Melanoma exosomes educate bone marrow progenitor cells toward a pro-metastatic phenotype through MET

Journal name:
Nature Medicine
Volume:
18,
Pages:
883–891
Year published:
DOI:
doi:10.1038/nm.2753
Received
Accepted
Published online
Corrected online

Abstract

Tumor-derived exosomes are emerging mediators of tumorigenesis. We explored the function of melanoma-derived exosomes in the formation of primary tumors and metastases in mice and human subjects. Exosomes from highly metastatic melanomas increased the metastatic behavior of primary tumors by permanently 'educating' bone marrow progenitors through the receptor tyrosine kinase MET. Melanoma-derived exosomes also induced vascular leakiness at pre-metastatic sites and reprogrammed bone marrow progenitors toward a pro-vasculogenic phenotype that was positive for c-Kit, the receptor tyrosine kinase Tie2 and Met. Reducing Met expression in exosomes diminished the pro-metastatic behavior of bone marrow cells. Notably, MET expression was elevated in circulating CD45C-KITlow/+TIE2+ bone marrow progenitors from individuals with metastatic melanoma. RAB1A, RAB5B, RAB7 and RAB27A, regulators of membrane trafficking and exosome formation, were highly expressed in melanoma cells. Rab27A RNA interference decreased exosome production, preventing bone marrow education and reducing, tumor growth and metastasis. In addition, we identified an exosome-specific melanoma signature with prognostic and therapeutic potential comprised of TYRP2, VLA-4, HSP70, an HSP90 isoform and the MET oncoprotein. Our data show that exosome production, transfer and education of bone marrow cells supports tumor growth and metastasis, has prognostic value and offers promise for new therapeutic directions in the metastatic process.

At a glance

Figures

  1. Analysis of protein expression in circulating exosomes from subjects with melanoma.
    Figure 1: Analysis of protein expression in circulating exosomes from subjects with melanoma.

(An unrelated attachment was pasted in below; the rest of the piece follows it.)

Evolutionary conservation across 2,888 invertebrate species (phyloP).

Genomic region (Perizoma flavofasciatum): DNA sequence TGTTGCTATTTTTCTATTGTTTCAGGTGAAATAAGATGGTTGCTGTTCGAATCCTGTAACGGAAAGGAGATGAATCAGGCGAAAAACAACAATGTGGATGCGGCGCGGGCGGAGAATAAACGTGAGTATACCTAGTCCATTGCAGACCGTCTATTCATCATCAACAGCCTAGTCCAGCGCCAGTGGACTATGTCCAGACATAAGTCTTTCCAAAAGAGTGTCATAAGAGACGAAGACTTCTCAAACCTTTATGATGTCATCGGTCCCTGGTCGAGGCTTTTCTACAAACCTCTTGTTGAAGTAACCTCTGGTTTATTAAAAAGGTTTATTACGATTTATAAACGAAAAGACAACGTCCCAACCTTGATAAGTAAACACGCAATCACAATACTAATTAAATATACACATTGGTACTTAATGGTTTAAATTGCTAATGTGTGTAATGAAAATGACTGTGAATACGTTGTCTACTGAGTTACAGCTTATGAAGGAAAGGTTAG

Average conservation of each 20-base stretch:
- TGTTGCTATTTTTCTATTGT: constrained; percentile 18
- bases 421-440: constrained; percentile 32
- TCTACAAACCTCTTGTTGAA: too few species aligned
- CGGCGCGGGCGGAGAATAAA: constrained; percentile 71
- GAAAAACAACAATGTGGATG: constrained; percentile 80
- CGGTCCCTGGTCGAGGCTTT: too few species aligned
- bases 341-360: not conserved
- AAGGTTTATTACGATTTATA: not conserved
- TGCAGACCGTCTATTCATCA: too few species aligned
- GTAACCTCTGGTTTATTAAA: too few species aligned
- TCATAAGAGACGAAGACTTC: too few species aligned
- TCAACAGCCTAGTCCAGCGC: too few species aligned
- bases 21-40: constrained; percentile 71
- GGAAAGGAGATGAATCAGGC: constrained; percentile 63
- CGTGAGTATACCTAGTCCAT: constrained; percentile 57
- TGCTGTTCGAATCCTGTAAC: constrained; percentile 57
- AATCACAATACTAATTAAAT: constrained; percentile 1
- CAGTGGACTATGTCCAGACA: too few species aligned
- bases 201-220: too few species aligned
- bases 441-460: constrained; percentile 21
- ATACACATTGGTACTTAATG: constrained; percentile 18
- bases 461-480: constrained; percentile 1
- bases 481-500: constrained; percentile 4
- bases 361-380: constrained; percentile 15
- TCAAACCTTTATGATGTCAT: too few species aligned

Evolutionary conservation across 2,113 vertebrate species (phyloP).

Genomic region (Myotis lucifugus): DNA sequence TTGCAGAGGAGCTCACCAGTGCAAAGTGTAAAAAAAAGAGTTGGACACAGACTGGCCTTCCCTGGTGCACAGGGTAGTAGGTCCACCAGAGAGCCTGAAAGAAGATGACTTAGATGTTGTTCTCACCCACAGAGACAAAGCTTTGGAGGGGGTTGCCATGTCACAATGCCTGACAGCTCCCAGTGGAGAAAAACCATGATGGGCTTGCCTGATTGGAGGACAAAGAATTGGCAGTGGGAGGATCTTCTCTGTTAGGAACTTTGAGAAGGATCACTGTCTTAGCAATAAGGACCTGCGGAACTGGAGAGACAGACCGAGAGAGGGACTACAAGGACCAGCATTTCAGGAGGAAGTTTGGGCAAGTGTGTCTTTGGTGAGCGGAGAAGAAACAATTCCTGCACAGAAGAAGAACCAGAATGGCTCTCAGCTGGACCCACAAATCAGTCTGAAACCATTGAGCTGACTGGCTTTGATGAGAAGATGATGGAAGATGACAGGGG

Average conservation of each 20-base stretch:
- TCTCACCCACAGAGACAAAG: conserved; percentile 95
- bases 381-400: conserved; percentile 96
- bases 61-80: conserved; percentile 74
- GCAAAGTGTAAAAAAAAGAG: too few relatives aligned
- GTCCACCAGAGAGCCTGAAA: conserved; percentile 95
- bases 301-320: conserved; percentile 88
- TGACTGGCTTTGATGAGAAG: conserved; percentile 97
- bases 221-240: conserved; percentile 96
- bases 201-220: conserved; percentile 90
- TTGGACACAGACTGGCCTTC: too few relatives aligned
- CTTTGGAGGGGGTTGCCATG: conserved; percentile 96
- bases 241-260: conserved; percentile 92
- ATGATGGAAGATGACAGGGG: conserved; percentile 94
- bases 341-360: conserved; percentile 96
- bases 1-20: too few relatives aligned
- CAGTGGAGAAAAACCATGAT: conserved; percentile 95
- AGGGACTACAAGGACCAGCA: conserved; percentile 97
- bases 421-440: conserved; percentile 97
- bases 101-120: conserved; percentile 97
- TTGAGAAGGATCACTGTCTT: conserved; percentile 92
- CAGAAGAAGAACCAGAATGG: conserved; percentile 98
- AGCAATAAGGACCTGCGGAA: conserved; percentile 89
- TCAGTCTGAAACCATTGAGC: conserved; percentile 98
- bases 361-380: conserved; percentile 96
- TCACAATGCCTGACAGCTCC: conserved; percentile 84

(a) A representative electron microscopic image of exosomes derived from the plasma of a subject with melanoma. Scale bar, 100 nm. (b) Kaplan-Meier survival curves showing the cumulative survival probabilities in subjects with stage 4 melanoma over 42 months of follow up according to the total amount of protein (micrograms) in isolated circulating exosomes per milliliter of plasma analyzed (n = 15). Overall P values were calculated using a log-rank test. (c) Representative western blot of TYRP2, HSP70, VLA-4, HSP90 and heat shock cognate protein 70 (HSC70) in circulating exosomes isolated from the plasma of subjects with melanoma (at stage 1, 3 or 4, as indicated) and healthy controls. The arrow indicates a specific HSP90 isoform that was found in 70% of the stage 4 subjects with melanoma. Glyceraldehyde-3-phosphate dehydrogenase (GAPDH) was used as a loading control. (d) Statistical analysis of the western blot densitometry of signature proteins in circulating exosomes relative to GAPDH. Controls, n = 9; stage 1, n = 2; stage 3, n = 7; stage 4, n = 18. P values were calculated by analysis of variance (ANOVA). (e) Statistical analysis of the western blot densitometry for TYRP2 expression in circulating exosomes relative to GAPDH in a retrospective series of frozen plasma derived from subjects with stage 3 melanoma (n = 29) who had been followed for 4 years to evaluate disease progression (NED, no evidence of disease; POD, progression of disease). P < 0.001 using Mann-Whitney U test.

  2. Role of tumor-derived exosomes in metastasis.
    Figure 2: Role of tumor-derived exosomes in metastasis.